Botanical "Latin"


While tending to gesneriads being grown at Al's yesterday, Al, my friend whose gesneriads are at the greenhouse, and I had a conversation about botanical "Latin." We were potting up Sinningia leucotricha x sp. 'Doris' F3 tubers and trying to figure out what "leucotricha" really means.

Anyone who's seen S. leucotricha could identify it pretty readily, what with its distinctive silvery fluffiness and only a small crown of leaves on each stem. Many plant species are named exactly for their distinguishing characteristics--in this plant's case, it's the white hairs. Literally translated, leucotricha means "white hair." It's also not Latin, it's from the ancient Greek words λευκος and τριχος. "Botanical nomenclature" is just too large a phrase for so many people that Greek's prevalence in the system is undeservedly unrecognized. Greek is such an awesome language, though.

And I would have enjoyed a species name that provides a bit more imagery, so I crafted one myself: S. psichograia, from the ancient Greek words ψηχειν and γραια. I would translate that into "cuddly old woman." It literally means "stroke/rub down an old person," which is perhaps provides a bit too much imagery, but apparently "cuddly" isn't a word in ancient Greek, so I had to improvise. I also like to anthropomorphize plants, you may have noticed. So, I chose "old lady" to stand in for the "white hair" bit. And "cuddly" (or "stroke/rub down," depending on your predilections) to let folks know how awesome it is to touch the fuzzy plant.

I used to have a S. leucotricha x sp. 'Doris' F3 tuber of my very own--before the USDA burned the heck out of my cuddly old lady.

Yesterday, I got another one. It came from a pot that held a different Sinningia that I was repotting. It's such a tiny tuber, I potted it in a tiny tiny pot! It's so frakkin' cute. I'm suspecting one of the crosses was pollinated and dropped seed in a neighbouring pot. This tiny baby might be a S. leucotricha x sp. 'Doris' F3 F2--or it could be an F3 crossed with any number of other Sinningia in the area. On the basis of the leaf fuzziness, I'm hoping it's selfed seedling (F2). But I won't know for a while until this tiny seedling flowers!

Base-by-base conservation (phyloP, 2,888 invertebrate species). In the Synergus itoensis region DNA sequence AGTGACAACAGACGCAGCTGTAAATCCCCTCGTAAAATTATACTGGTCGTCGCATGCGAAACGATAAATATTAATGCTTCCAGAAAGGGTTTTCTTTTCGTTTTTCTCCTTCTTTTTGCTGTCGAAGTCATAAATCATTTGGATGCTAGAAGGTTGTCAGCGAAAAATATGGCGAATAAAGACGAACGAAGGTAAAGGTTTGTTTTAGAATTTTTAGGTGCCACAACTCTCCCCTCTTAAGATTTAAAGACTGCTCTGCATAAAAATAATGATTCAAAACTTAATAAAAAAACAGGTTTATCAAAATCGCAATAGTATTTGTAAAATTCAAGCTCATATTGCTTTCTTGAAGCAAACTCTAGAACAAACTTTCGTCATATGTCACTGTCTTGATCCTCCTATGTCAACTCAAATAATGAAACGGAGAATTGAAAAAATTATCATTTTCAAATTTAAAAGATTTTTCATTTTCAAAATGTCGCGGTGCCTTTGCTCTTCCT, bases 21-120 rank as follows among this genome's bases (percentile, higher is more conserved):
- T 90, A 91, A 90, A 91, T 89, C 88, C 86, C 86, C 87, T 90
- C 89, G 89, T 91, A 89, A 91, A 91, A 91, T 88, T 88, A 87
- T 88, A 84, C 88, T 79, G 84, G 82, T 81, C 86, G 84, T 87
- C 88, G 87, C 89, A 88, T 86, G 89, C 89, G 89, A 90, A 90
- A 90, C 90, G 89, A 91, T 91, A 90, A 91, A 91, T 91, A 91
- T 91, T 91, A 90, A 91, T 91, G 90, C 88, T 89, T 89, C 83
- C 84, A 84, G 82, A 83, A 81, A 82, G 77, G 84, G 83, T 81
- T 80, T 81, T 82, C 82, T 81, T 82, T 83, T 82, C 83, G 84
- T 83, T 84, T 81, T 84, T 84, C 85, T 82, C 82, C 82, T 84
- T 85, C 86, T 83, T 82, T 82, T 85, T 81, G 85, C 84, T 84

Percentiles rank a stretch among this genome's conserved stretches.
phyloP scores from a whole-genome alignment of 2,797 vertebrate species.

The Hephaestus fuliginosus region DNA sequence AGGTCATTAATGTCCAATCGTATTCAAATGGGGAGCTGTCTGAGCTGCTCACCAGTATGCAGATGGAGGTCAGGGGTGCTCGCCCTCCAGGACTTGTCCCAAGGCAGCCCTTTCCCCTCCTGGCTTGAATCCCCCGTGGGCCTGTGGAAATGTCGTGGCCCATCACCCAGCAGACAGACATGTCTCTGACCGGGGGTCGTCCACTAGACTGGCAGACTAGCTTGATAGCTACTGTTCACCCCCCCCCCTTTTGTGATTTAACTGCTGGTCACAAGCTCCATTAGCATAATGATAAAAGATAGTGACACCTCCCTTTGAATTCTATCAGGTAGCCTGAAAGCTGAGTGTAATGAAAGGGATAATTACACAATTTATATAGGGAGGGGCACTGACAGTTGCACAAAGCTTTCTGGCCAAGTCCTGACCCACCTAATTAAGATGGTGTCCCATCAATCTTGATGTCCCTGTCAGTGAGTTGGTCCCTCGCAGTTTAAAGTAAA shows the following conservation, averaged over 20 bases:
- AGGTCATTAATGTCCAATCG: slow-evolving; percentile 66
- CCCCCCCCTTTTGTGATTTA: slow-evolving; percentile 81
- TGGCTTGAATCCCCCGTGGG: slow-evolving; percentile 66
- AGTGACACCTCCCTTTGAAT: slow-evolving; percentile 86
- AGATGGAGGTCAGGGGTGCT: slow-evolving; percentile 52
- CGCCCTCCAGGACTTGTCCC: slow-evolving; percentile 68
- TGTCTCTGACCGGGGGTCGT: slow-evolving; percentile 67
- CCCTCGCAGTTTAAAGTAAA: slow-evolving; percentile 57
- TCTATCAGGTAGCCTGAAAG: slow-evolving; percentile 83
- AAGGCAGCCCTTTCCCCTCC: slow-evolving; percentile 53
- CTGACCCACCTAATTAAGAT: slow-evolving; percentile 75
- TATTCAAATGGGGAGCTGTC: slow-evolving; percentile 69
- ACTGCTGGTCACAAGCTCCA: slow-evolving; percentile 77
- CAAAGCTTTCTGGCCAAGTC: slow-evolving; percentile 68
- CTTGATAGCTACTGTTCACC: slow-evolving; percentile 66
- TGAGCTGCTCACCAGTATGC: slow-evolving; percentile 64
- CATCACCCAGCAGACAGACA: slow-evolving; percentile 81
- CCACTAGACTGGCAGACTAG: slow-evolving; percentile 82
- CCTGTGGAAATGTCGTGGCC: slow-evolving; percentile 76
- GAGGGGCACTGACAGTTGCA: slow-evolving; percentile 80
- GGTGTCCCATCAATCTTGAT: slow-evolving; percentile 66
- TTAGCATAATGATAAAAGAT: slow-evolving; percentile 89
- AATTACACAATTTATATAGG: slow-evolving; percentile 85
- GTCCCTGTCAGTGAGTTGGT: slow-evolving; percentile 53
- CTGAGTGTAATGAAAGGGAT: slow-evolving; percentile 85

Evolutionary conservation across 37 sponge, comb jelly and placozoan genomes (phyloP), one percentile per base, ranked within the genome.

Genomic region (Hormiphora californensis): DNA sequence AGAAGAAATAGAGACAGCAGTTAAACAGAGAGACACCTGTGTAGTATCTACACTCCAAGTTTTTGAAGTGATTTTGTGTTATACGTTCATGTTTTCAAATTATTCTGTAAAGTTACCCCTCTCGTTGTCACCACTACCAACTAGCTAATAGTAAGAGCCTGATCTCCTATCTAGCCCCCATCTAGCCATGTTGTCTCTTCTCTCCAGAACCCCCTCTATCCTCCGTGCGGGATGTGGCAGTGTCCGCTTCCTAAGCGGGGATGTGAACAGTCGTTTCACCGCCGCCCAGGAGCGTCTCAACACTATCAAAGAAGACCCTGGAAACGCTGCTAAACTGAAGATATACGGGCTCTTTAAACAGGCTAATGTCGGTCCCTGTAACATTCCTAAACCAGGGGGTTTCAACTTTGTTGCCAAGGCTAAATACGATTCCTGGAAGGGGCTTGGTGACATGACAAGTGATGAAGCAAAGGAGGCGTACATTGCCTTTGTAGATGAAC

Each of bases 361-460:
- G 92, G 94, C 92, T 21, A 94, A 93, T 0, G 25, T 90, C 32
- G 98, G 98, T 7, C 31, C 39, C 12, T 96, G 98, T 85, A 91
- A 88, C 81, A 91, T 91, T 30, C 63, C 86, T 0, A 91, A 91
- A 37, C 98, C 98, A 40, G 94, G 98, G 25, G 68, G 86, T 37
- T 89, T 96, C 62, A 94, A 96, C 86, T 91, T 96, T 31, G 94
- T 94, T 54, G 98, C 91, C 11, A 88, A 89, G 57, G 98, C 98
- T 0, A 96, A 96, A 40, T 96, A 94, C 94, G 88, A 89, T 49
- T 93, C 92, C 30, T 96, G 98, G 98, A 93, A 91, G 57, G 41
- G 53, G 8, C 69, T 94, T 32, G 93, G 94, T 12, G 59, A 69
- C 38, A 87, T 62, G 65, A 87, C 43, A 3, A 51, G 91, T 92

(Post updated to reflect accurate parentage--I had been confused about what the F3 really referenced. Only the one parent, Sinningia sp. 'Doris,' is F3.)

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2 Responses to Botanical "Latin"

  1. Cute looking plant! I had a S. leucotricha once but killed it (I think it went dormant right after I bought it and I didn't know at the time that they went dormant) and someday I need to get one again. They do form nice leaves.

    I love how innocent your naming is. Compare that to some older names like orchid or avocado (from ahuácatl), yours is much more innocent. ;)

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    Replies
    1. Yeah, but how many people really know what "avocado" really means? That's the fun of such imaginative names!

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